Half Moon* Review

Half Moon film still


Something for everyone – serious issues for the world cinema aficionados and comedy for everyone else.

Those of you after swashbuckling adventure and razor sharp dialogue may be disappointed by this one, but that would be missing the point. Kurdish-Iranian director Bahman Ghobadi has followed his acclaimed 2004 Turtles Can Fly with a tragi-comic opus, big on symbolism and introspection.

The plot follows Kurdish folk musician Mamo (Ismail Ghaffari), who is given the chance to perform in Iraqi Kurdistan following the downfall of Saddam. He gathers his sons and bus driver Kako (Allah-Morad Rashtian) and sets off through the barren countryside towards the border.

It soon becomes clear that the trip will be marred by difficulty – foreseen by one of Mamo’s sons after visiting a wise man. Mamo in turn visits the elder, as the slow-mo imagery and haunting soundtrack hint that the boundaries between fact and fiction, fantasy and realism are becoming blurred.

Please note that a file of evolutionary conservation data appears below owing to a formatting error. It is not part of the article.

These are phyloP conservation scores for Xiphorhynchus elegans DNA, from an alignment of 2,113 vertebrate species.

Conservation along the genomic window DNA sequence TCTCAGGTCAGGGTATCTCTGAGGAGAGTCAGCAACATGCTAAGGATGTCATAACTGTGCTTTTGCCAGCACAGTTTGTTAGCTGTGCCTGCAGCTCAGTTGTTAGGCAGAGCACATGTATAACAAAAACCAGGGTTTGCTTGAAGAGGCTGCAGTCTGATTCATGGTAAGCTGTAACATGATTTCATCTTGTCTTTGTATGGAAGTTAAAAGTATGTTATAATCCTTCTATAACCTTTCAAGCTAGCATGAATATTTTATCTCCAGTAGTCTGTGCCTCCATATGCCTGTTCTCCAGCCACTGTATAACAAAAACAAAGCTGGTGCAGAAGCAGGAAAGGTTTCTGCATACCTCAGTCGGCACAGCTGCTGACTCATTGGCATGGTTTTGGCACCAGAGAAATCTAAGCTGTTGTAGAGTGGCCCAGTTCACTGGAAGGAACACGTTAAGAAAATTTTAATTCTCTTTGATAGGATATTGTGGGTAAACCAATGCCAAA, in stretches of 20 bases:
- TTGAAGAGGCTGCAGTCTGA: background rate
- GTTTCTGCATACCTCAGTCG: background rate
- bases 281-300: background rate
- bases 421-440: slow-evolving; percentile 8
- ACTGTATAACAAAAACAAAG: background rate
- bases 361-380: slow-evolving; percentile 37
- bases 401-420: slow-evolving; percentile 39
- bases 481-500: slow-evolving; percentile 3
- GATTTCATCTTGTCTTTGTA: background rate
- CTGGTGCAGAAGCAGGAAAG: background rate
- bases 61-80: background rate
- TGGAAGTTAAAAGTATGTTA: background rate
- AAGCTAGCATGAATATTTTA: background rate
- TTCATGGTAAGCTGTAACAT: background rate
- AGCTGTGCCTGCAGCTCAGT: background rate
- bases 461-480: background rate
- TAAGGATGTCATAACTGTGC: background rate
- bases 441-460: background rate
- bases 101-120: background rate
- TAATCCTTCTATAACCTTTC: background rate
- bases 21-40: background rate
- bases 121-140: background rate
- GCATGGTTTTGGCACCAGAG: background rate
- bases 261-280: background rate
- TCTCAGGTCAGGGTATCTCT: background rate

Mamo is convinced that the group needs a female vocalist to complete the ensemble, so travels to a village of 1,334 exiled female musicians, whereupon he discovers singer Hesho (Hedieh Tehrani). The village is symbolic – a metaphor for Iran’s oppressed women, forbidden from performing in public with men.

When Hesho agrees to accompany the group, she has to be hidden under the floorboards of the bus. Meanwhile, Mamo becomes tortured by repeated visions of his own death as the journey continues. It’s then that the angelic figure of Niwemang, or ‘Half Moon’ (Golshifteh Farahani), joins the group. Where she comes from we don’t know. Is she a dream? And what does she stand for?

Half Moon is a slice of Kurdish life – a snapshot of a people who have been oppressed for centuries. Though some may find the condemnation of Kurdistan’s Farsi cousins hard to take, the film reflects the character of its people: serious, resilient and even comic.

This is a triumphant return for Ghobadi, a filmmaker passionate about his people and his land. Don’t try to rationalise it, but do ask questions of the film and yourself. Isn’t that what cinema is all about?

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